His tower is a bit more famous

Trip Start Jul 02, 2009
1
24
33
Trip End Jun 28, 2010


Loading Map
Map your own trip!
Map Options
Show trip route
Hide lines
shadow

Flag of Chile  ,
Friday, October 23, 2009

The bus from Iquique to Arica took about five hours which will give you an idea of how much territory the Peruvians lost to their Chilean neighbours in the War of the Pacific.  Given my failure to view Isluga, I was especially keen to book onto a tour of Lauca National Park.  I would have liked to do a two-day trip but (initially) was unable to find any operators prepared to do this.  Having booked a day trip I was then told by another agency (who quarter of an hour before had told me it was most definitely impossible)  that they could now do it.  However, I'd already paid the other people and in any case the price per day, even allowing for the need for overnight accommodation, was steep. 

Arica is at sea level and the Lauca tour takes you up to 4500m which is not what the experts recommend for a day trip.   We stopped at this little church on the way in and made another stop later for some local altitude sickness therapy.  I'm not sure if it had any effect but it was a hot drink and didn't taste too bad so I wasn't going to complain.



                                                                                                                        
The blue sky had disappeared by the time we got to the main photo stop in the National Park.  I was beginning to feel the altitude and was less disappointed by the lack of sun than I would have otherwise been.  Kirsten and Barbara are two German students who had been studying in Santiago and it was Kirsten who took my pic in front of Parinacota.




                                                                                                
I managed to get a couple reflection shots, taking advantage of the stillness of the water in the absence of wind.  We then made another stop at Parinacota village where peversely the sun had started to emerge.  At this stage I was really feeling yucky and had just about lost all enthusiasm for taking photos or interacting with those around me.  I wondered what it would like to go up Everest without oxygen.  Or Sherpas.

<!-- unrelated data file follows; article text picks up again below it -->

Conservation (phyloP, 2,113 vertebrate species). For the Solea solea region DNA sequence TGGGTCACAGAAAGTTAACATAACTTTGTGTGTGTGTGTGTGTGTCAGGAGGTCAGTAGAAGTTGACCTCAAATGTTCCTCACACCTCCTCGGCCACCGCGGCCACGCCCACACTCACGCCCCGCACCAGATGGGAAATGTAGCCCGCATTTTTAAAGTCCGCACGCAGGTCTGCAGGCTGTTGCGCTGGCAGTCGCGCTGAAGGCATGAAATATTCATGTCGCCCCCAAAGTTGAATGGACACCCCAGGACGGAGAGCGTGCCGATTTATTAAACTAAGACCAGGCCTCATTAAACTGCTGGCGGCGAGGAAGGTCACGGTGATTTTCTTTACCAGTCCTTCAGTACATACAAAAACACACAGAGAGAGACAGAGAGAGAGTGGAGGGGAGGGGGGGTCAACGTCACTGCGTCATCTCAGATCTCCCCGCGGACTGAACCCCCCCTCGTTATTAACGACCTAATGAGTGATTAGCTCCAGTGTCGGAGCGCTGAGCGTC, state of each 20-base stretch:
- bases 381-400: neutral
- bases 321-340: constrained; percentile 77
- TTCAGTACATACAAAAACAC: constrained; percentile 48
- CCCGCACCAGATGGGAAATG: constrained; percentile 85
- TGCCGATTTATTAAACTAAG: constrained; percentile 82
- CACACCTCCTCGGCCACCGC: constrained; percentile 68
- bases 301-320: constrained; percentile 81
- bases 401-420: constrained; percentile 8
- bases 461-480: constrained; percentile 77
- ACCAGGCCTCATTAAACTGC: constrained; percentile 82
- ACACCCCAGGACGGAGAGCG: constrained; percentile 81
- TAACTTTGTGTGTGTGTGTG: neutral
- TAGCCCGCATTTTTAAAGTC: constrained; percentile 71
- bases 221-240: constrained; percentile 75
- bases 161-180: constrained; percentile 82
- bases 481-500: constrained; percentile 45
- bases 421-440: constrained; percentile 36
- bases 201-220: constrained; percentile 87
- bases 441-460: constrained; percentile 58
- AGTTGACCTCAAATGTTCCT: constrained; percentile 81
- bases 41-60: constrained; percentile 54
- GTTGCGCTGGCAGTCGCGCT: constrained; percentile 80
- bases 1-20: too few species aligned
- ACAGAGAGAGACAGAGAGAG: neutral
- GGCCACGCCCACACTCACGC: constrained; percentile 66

Then it was back to Putre and I managed a shot of two deer through the window on other side of the (moving) bus. 



                                                                            
The next day I visited the Museum San Miguel de Azapa, which is out of town in the Azapa valley and well worth making the trip for.  I didn't take any pics of the mummies inside but rather liked the museum's setting and got a couple outside. 


                                                                                                   
You can't miss El Morro de Arica which is to the south of the town and looms over it.  As you'd expect, the view from the top is excellent.



                                                                    
A battle was fought here betweeen the Peruvians (who used to own Arica) and the Chileans (who now do).  At the start of the battle the Peruvians held the high ground but the Chileans successfuly dislodged them from this formidable defensive position.  Looking at the terrain I couldn't help thinking that the Peruvians must have somehow snatched defeat from the jaws of victory (maybe they got lessons from the French).  It was good to see that Pinochet had forgiven the Peruvians even if the Peruvians had not forgiven Pinochet.  El Morro de Arica is a bit of a tourist trap and I saw a bus that might have fans of South Park looking elsewhere for transport through the Andes. 


 
                                                                                                                                                     
I wandered back down into town and passed the San Marcos church which is made of iron and was designed by Gustave Eiffel.  I'd been in Plaza de Colón the night before where they were appeared to be running Arica's got Talent, thankfully without the tiresome B-listers who make up the judging panel for the dreadful British equivalent.  You can see bits of the stage that hadn't been taken away in the pic.  




The flight back to Santiago provided some unexpectedly good photo opportunities since it wasn't as hazy as I'd expected it to be.




Most flights from the north of the country to Santiago stop at Antofagasta and I soon spotted a C-130 and AWAC.   The C-130 actually belonged to the Argentine Air Force and I was very curious to know why it was there.  My theory was that Michelle Bachelet and Cristina Kirchner were planning a joint invasion of Bolivia to confiscate the entire sweater collection of Evo Morales and put him on trial for crimes against taste and fashion.  Branson, beware!



Then it was back to Santiago and there were good views of the Andes on this leg of the journey.

















Slideshow Report as Spam

Use this image in your site

Copy and paste this html: